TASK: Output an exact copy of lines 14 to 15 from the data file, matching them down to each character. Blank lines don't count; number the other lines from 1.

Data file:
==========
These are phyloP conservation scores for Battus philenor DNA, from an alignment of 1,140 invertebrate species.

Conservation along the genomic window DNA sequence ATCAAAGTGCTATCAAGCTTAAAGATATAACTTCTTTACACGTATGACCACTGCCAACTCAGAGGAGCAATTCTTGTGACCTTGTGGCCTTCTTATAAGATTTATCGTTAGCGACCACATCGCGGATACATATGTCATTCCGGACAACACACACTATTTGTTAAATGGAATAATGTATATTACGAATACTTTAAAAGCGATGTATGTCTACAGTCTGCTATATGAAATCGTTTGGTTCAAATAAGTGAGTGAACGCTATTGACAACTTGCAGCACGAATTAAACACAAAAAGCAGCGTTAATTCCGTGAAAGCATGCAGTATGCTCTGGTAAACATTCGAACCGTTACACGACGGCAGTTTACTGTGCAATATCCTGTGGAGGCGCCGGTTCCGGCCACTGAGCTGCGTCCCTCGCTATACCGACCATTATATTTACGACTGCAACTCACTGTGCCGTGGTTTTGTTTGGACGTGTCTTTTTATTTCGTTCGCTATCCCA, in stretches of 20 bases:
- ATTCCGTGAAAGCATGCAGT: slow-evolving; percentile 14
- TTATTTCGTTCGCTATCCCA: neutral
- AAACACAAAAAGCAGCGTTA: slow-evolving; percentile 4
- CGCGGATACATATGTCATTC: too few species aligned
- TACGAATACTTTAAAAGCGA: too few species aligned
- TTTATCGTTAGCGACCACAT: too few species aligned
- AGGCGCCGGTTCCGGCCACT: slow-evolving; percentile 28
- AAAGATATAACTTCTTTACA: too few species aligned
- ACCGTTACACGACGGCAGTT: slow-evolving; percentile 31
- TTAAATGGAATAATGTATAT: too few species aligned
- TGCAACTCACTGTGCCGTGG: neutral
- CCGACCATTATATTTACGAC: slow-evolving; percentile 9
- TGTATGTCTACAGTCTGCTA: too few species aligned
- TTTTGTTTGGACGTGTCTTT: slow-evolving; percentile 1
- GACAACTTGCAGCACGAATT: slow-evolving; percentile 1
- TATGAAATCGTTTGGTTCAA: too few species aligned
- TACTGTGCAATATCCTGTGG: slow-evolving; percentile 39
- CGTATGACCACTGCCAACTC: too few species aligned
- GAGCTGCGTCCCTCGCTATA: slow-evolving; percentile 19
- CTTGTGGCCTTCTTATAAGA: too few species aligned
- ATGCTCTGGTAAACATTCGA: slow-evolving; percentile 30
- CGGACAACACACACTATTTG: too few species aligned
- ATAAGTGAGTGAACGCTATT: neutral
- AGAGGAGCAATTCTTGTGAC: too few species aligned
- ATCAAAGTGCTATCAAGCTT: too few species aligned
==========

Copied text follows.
- CCGACCATTATATTTACGAC: slow-evolving; percentile 9
- TGTATGTCTACAGTCTGCTA: too few species aligned